Dr. Semyon Gluzman: Psychiatrist and Political Prisoner

May 31, 2024
by Melissa Silvestri
Flyer for the New York Medical Committee on Soviet Jewry. Greater New York Conference on Soviet Jewry I-362.

Dr. Semyon Gluzman (b.1946) [also known as Semen Fisheliovych Hluzman] is a Ukrainian psychiatrist, human rights activist, and the founder and president of the Ukrainian Psychiatric Association.  He was also a Prisoner of Conscience during the Cold War, who bravely criticized the Soviet Union for weaponizing psychiatric treatments against imprisoned political dissidents and activists.

The range of abuses Gluzman documented included deliberately dosing prisoners with drugs which would impair their mental faculties; holding them against their will in institutions; and inaccurately diagnosing prisoners with psychiatric disorders to discredit their activism. Gluzman disseminated his work through samizdat pamphlets, writings which were disseminated by activists in the Soviet Union through underground channels. He would also refuse assignments to work for Soviet authorities in a psychiatric hospital where political dissidents were languishing because, as he wrote, “Psychiatry is a branch of medicine and not of penal law.”  

Solidarity Sunday flyer. Greater New York Conference on Soviet Jewry I-362.

In 1971, he authored a report on Petro Grigorenko (1907-1987), a Soviet Army commander who later became a dissident, testifying that Grigorenko was being abused for political reasons. While Gluzman’s report may have resulted in Grigorenko’s release the following year, Gluzman himself was sentenced to seven years in labor camp and three years in Siberian exile for “anti-Soviet agitation and propaganda.”

In a 1974 letter to his parents while imprisoned in a labor camp, Gluzman writes “they are murdering me as a person and as a living creature,” encountering starvation, grueling work duties, and being forced to do exercises while naked in freezing conditions. He also describes the abuses suffered by his fellow prisoners, such as a 62-year-old man who has been imprisoned for 22 years, and attempted bribes from prison officials to get him to retract his condemnation of psychiatric abuses.

His words to his parents also movingly describe his commitment to his Jewish faith: “I am a Jew, and my Judaism consists in more than memory – the memory of the victims of genocide and of the persecutions caused by prejudice become dogma. My Judaism lies in the knowledge of our people as they are known today, with their own state, their own state, and happily, their own weapons.”

The New York Times 1974 article, Doctor Decries Psychiatric Jails. Greater New York Conference on Soviet Jewry I-362.

 News of Gluzman’s imprisonment was covered in the American media; for example, The New York Times documented his case in a 1974 article titled Doctor Decries Psychiatric Jails. A number of professional psychiatric associations advocated for his release, including the the Rockland County Mental Health Association in Pomona, NY, which wrote to President Gerald Ford in 1976 to request Gluzman’s release.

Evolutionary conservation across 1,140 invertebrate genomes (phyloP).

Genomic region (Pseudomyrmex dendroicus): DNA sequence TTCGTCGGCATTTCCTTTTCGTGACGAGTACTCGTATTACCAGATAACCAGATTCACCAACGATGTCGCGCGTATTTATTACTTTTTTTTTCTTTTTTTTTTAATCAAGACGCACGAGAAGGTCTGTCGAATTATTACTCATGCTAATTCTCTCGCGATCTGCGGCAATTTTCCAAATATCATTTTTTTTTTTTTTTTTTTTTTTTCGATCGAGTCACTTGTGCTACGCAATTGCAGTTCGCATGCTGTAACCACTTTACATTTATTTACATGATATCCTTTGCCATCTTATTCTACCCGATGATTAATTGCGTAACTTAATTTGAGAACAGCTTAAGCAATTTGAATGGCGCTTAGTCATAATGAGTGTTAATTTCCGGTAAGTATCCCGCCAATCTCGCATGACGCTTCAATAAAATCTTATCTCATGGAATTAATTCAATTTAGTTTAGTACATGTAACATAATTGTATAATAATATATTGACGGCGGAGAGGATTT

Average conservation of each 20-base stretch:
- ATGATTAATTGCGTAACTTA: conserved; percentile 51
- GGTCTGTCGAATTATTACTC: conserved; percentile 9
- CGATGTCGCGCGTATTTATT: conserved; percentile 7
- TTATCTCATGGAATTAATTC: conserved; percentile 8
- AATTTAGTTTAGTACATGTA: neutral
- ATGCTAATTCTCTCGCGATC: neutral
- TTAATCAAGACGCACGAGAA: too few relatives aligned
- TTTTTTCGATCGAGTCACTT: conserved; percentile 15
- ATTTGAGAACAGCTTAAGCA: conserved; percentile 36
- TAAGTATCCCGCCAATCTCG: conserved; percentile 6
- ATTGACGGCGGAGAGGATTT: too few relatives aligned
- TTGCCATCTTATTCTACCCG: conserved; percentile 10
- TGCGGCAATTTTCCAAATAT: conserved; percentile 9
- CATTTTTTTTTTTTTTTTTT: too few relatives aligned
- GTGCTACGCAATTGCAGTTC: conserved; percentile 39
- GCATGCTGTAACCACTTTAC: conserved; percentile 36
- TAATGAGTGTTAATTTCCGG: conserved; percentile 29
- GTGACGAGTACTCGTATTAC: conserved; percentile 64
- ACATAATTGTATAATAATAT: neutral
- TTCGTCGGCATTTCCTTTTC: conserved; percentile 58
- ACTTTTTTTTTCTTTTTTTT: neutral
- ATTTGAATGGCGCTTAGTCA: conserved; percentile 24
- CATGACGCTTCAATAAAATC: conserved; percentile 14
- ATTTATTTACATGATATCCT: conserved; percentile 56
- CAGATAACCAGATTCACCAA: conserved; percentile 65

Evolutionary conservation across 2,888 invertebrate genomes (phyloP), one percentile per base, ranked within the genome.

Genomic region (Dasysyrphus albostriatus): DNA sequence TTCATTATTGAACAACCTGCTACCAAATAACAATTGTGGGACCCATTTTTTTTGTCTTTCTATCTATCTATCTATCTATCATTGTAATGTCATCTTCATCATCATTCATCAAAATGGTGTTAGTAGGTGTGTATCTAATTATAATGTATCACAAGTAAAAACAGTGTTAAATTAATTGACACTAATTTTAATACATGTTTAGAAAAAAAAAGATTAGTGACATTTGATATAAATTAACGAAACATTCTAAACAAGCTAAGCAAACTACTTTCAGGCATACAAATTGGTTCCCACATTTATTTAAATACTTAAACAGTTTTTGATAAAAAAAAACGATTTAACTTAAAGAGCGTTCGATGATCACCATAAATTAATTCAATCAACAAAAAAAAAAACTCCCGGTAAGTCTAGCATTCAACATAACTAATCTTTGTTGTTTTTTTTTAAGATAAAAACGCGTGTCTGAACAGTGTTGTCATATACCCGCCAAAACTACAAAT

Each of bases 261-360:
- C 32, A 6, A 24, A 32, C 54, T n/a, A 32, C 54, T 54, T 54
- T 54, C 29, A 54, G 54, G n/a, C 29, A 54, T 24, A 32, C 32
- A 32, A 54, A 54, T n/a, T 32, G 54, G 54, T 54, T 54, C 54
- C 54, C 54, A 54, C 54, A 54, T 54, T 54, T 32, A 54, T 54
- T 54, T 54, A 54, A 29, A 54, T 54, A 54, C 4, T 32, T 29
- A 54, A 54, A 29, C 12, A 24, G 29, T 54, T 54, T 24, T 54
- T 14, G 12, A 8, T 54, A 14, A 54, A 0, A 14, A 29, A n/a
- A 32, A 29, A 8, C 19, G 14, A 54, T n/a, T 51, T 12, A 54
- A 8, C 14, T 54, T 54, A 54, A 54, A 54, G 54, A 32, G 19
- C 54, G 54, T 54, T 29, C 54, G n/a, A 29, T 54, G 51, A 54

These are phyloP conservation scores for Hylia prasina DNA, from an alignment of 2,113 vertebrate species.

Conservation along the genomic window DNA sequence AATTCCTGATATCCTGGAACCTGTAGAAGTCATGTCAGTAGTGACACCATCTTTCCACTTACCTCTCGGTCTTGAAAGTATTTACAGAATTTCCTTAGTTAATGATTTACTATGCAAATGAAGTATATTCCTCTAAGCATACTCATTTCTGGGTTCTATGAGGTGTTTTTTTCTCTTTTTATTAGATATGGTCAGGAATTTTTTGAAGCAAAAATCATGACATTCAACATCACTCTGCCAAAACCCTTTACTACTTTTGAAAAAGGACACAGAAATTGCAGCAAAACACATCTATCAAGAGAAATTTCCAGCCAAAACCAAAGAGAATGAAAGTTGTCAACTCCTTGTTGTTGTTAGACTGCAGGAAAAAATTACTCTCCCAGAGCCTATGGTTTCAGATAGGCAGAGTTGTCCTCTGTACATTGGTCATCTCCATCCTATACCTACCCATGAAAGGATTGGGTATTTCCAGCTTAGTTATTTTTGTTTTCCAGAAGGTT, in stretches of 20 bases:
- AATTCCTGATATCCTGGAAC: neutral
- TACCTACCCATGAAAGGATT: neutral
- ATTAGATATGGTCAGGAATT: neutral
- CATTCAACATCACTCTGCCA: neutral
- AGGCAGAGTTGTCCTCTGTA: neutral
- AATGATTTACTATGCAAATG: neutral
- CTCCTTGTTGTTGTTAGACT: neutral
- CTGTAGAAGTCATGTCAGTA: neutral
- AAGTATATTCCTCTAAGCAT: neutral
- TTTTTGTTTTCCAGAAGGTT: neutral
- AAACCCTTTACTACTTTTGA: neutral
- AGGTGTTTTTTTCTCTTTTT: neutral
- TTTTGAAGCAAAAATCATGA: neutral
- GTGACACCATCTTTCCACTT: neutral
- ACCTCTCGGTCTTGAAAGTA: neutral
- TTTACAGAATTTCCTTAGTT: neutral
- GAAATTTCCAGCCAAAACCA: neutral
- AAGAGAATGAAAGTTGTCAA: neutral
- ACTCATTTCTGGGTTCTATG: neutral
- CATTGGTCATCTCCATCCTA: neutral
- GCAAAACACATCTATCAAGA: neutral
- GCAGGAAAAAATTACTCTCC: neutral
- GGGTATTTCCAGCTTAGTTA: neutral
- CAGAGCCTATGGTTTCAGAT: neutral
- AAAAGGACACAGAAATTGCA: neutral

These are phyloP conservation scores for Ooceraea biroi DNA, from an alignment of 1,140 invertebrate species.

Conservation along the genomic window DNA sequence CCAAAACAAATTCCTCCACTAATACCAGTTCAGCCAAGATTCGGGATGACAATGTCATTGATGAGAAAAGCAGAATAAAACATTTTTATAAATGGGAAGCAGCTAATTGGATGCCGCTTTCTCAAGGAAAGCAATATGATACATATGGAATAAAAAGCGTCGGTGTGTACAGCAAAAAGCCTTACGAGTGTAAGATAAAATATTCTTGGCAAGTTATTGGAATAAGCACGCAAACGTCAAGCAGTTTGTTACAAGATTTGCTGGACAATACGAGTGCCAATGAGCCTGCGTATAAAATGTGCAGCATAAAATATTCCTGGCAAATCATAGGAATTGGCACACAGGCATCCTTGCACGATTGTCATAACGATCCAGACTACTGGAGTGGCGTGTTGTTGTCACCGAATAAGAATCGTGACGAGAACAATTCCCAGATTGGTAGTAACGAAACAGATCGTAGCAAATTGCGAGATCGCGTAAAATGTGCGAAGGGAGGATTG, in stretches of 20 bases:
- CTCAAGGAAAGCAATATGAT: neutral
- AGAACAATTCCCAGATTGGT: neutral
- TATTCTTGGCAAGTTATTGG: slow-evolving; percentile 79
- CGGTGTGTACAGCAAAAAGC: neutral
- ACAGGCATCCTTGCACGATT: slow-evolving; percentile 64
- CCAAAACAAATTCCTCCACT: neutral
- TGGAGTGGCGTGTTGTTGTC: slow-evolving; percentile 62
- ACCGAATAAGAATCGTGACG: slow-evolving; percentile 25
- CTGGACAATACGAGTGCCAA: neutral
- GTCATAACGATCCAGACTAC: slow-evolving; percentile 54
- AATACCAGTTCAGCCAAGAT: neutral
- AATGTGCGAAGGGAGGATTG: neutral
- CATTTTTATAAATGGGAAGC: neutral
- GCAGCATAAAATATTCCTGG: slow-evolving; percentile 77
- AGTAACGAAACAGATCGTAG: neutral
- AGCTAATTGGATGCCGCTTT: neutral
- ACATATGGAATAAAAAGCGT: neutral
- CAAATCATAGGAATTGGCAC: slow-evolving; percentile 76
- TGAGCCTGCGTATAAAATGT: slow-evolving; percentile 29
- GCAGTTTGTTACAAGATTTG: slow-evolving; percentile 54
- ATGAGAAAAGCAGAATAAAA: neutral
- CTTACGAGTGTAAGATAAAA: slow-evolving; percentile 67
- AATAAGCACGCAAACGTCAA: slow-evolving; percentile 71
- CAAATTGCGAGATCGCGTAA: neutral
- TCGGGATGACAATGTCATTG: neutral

The visibility of Gluzman’s campaign against psychiatric abuses of dissidents in the Soviet Union eventually galvanized the formation of committees by international and American psychiatric associations, such as the Medical Society of the State of New York, to document and condemn such abuses and to advocate for corrective measures to protect dissidents.

Letter from Bill Green, member of the U.S. House of Representatives from New York. Greater New York Conference on Soviet Jewry I-362.

In 1982, Gluzman was released from exile. After his sentence, he tried to emigrate to Israel with his wife Irina, but was denied. He remained in limbo for many years in his native Kyiv while trying to apply for an exit visa; Gluzman suffered harassment and beatings from Soviet authorities, and was barred from working as a psychiatrist during this period (he worked instead as a pediatrician).

After the fall of the Soviet Union, Gluzman became a Ukrainian citizen, where he still lives. He has received numerous awards from international psychiatry associations for his stanch commitment to ethical psychiatry.

The primary sources referenced above are part of the files on Dr. Semyon Gluzman in the Greater New York Conference on Soviet Jewry (GNYCSJ) archival collection. These files, which include additional correspondence, press and media materials, and ephemera such as flyers from the Solidarity Sunday protests, detail GNYCSJ’s efforts to collect, evaluate, and disseminate information on developments in the Soviet Union, on individual refuseniks and prisoners of conscience, and on the Soviet Jewish activist movement overall.

AJHS gratefully acknowledges the support of the National Historical Publications and Records Commission in processing and making available these historic materials.